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Temperature Considerations
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Design Considerations - index
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Figure 3. Relative radiation resistance of elastomers.


DOE-HDBK-1132-99
perturbation in their own internal systems, and Le Chatelier' Principle indicates
s
that the system will adjust to the perturbation with the establishment of a new
equilibrium. Under such circumstances, exchange reactions can be expected
to dominate over simple solubility reactions, and the available tritium can be
expected to replace the available protium in any-- and all-- available sites.
Once the tritium has been incorporated into the structure of the organic
material, the structure begins to break down from the inside out, primarily as a
result of the tritium decay energy.
The specific activity of tritium gas at atmospheric pressure and 25 EC is 2.372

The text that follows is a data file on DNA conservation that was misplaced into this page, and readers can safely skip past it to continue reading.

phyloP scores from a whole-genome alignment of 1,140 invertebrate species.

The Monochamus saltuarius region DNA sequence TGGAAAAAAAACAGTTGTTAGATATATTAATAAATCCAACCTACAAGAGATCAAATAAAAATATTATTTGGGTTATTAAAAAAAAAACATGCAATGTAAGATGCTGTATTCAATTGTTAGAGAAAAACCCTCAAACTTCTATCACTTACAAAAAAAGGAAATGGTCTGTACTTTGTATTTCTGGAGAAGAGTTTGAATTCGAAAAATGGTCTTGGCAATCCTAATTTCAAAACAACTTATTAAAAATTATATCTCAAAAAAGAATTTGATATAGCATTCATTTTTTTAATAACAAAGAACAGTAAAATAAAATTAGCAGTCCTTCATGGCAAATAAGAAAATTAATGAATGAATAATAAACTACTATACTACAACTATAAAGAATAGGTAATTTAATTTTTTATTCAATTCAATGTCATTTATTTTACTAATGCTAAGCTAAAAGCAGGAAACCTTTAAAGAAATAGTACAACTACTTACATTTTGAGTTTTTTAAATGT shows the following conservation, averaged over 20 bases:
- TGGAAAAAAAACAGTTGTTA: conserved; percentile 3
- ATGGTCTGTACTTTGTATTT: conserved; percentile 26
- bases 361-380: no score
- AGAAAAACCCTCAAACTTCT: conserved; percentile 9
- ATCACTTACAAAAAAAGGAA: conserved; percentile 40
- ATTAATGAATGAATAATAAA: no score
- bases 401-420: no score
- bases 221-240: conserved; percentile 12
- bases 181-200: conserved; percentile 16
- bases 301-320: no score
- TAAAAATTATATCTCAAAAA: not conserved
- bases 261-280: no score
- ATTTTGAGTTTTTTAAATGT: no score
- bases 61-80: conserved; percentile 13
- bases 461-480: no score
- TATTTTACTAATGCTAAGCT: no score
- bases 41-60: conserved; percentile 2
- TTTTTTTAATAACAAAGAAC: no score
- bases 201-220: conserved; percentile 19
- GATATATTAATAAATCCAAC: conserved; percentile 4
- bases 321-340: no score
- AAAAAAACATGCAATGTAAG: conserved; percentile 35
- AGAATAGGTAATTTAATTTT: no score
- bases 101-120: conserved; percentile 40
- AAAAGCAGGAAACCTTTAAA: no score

Ci/cm3. The expected range of the average energy tritium beta particle in unit
density material is only 0.42 m. This means that all energy from the decay of
the dissolved tritium is deposited directly into the surrounding material. At
2.732 Ci/cm3, this becomes equivalent to 2.88 10  4 rads/hr.
The general rule for elastomers used for sealing is that total radiation levels of
107 rads represent the warning point that elastomers may be losing their ability
to maintain a seal. At 108 rads, virtually all elastomers used for sealing lose
their ability to maintain a seal. Typical failures occur as a result of compression
set (i.e., the elastomer becomes brittle and loses its ability to spring back). At
106 rads, on the other hand, the total damage is relatively minor, and most
elastomers maintain their ability to maintain a seal. At 10  7 rads, the ability of
an elastomer to maintain a seal becomes totally dependent on the chemical
compounding of the elastomer in question. It only takes about 2 weeks for an
elastomer to receive 107 rads at a dose rate of 2.88 10  4 rads/hr. Elastomers
cannot be used for sealing where they might be exposed to high
concentrations of tritium.
Similar analogies can be drawn for all organic materials. The preferred rule of
thumb is the use of all organic materials should be discouraged wherever they
might be exposed to tritium. Since this is neither possible nor practical, the
relative radiation resistance for several elastomers, thermoplastic resins,
thermosetting resins, and base oils is shown graphically in Figures 3 through 6,
respectively.
I-104


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